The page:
“We work on being the best at the things that take no talent. Effort and commitment, supporting and bringing your teammates up take no talent at all. I love how we can emphasize the importance of hard work independent of how much talent you may possess.”

Impact Free Jack celebrates the stories, efforts, and people of the New England community who inspire players, leaders, and future Free Jacks. The weekly Q&A series explores the journeys of players, coaches, officers, and ambassadors of the game and how they are making a difference.

Free Jacks Academy coach, Northeast D1 Commissioner, President of CRAA Women, Brandeis University Women’s & St. Mary’s High School Girls Head Coach, and current Co-Captain of Beantown RFC, Olivia Benzan-Daniel, shares her experiences as an impact Free Jack.

Free Jacks: So, Olivia, can you tell us a bit about yourself and your rugby background?

Olivia Benzan-Daniel: First of all, I’m super honored to be selected for this series. A lot of times, you can’t be what you can’t see, so if my rugby story inspires someone to get involved in the game or more involved than they already are, I’d call that a success.

I started playing rugby in Spring 2011, during my first year at Holy Cross in Worcester, MA, so I’m coming up on 10 years as a player! Shortly after I graduated in 2014, I moved back home and began playing with Beantown RFC – the Women’s Premier League team in Boston. I’ve been playing with them ever since and I was lucky enough to be selected as a 2019 WPL East All-Star, along with a few of my teammates! I’ve been a forward most of my career – I’m primarily a prop now, but I’ve had seasons at lock flanker, outside center, 8-man, and wing.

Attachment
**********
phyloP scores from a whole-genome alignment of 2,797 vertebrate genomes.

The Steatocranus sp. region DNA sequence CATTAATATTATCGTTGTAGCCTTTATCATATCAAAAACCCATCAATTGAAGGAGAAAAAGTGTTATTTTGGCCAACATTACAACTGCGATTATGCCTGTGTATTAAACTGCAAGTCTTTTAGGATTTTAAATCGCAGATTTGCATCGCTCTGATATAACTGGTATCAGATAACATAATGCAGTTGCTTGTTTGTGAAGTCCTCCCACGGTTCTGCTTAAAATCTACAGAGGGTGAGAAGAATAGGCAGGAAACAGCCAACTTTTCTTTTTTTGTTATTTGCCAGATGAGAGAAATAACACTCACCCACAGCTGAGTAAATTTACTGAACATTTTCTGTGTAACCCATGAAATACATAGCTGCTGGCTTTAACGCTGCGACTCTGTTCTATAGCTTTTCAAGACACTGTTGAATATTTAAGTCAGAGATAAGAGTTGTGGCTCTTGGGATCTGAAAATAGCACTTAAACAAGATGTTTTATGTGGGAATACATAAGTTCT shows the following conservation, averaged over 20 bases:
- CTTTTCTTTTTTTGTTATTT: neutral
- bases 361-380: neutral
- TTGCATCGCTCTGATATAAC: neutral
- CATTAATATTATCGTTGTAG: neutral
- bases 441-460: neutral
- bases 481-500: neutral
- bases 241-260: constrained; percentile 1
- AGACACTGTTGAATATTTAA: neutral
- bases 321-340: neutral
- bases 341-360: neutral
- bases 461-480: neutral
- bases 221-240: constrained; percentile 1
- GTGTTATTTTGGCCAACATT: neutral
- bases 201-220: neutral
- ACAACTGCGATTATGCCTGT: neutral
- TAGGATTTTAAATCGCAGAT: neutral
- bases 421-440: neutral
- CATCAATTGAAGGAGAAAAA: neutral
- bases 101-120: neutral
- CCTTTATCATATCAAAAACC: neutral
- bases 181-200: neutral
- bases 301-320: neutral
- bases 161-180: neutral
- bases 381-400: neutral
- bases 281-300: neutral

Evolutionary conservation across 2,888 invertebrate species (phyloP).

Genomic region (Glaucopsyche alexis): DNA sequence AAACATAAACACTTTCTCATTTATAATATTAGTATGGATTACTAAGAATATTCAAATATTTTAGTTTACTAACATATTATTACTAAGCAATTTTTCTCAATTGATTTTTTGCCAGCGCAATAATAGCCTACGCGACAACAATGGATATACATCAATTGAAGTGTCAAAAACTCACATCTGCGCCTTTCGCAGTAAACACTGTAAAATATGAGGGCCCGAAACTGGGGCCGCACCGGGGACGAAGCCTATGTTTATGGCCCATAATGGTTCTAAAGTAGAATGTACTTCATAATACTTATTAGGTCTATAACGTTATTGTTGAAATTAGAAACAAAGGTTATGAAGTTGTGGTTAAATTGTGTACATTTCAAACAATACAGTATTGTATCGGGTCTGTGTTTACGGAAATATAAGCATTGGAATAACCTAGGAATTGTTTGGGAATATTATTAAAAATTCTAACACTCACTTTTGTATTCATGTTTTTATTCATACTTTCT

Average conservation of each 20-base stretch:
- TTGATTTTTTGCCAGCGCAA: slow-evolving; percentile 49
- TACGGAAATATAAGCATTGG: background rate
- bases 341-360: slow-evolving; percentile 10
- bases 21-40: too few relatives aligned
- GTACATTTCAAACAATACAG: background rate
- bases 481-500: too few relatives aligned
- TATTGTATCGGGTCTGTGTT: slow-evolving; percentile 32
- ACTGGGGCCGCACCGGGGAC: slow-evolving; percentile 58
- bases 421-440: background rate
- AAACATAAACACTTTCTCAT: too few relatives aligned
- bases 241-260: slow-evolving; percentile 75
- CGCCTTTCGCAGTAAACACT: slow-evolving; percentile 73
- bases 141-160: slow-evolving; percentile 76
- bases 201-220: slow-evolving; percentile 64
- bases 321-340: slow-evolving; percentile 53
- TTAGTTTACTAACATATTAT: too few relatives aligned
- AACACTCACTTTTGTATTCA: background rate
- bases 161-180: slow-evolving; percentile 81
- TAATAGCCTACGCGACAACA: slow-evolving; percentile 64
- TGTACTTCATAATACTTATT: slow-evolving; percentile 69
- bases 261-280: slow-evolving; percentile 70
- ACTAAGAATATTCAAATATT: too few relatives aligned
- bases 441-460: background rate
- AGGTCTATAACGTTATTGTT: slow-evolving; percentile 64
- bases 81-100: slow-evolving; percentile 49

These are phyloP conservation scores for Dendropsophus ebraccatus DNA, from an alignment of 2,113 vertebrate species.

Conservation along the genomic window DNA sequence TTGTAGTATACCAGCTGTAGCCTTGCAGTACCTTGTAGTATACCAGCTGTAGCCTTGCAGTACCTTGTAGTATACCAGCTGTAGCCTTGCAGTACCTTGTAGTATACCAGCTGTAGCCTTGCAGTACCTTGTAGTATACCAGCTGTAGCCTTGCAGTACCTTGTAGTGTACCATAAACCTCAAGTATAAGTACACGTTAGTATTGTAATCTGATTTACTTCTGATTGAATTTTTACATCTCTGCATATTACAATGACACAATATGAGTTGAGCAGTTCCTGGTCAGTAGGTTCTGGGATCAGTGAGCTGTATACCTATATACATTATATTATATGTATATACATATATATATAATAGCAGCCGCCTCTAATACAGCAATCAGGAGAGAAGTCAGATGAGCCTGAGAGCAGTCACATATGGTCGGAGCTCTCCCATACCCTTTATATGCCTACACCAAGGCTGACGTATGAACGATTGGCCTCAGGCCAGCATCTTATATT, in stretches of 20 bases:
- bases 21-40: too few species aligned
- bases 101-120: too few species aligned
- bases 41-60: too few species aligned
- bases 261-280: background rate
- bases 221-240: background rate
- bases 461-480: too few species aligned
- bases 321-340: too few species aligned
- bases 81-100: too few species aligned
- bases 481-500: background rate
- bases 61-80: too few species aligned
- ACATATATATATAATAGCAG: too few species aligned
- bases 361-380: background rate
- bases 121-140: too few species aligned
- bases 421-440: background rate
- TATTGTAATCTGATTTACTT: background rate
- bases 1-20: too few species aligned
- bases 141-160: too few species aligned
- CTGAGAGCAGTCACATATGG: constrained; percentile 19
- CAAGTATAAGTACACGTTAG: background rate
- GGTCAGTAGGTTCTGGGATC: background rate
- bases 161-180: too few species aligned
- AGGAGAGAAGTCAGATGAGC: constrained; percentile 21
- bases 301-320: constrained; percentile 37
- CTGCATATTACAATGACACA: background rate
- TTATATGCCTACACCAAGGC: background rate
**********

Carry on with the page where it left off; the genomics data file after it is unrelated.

FJ: How did you find your way into the coaching side of rugby?

OBD: I started coaching pretty soon after graduation – and actually got my start in 2015 as the Women’s Head Coach at my alma mater, Holy Cross. With my playing career as my primary focus, I transitioned to an assistant coaching role at Holy Cross for more flexibility with my Beantown schedule. After three years at Holy Cross, I was brought in during the fall of 2018 as the Co-Head Coach of the Brandeis University Women’s program and have since taken on the primary Head Coaching position. When I began at Brandeis, the team only had 3-4 players. Now, we’ve had 20-25 players for two years in a row!

In January of 2020, I helped found the St. Mary’s High School Girls Rugby Program. Spring 2020 was set to be our first season – but for the obvious reasons we’ve had to postpone until 2021. It was disappointing not to be out there this spring, but I can’t wait to get things started again soon.

FJ: If you could make any changes to improve the New England Rugby landscape, what would they be?

OBD: I’d like to see a few improvements to the youth game and the rugby community on the whole in New England. First, we’ve made great strides in youth rugby, but we need to keep our foot on the gas. Rugby’s core values not only grow better players, but better people off the field as well. I’d like to see us showcasing these values to parents – by introducing rugby in school as part of a physical education curriculum, and increasing its accessibility across inner cities as well as suburbs. Rugby can be as accessible as we make it, and more access fosters more opportunities.

In regards to the New England rugby community as a whole, these two ideals are fairly connected. With a rugby population as dense as it is in New England, we have an immense number of teams existing across divisions, age levels, and genders. If we came together, we could be an unstoppable hub of rugby in the U.S. I’d like New England to build itself into a collaborative environment where all levels (senior, college, high school, & youth) are all sharing resources and information to further the game and help each other grow.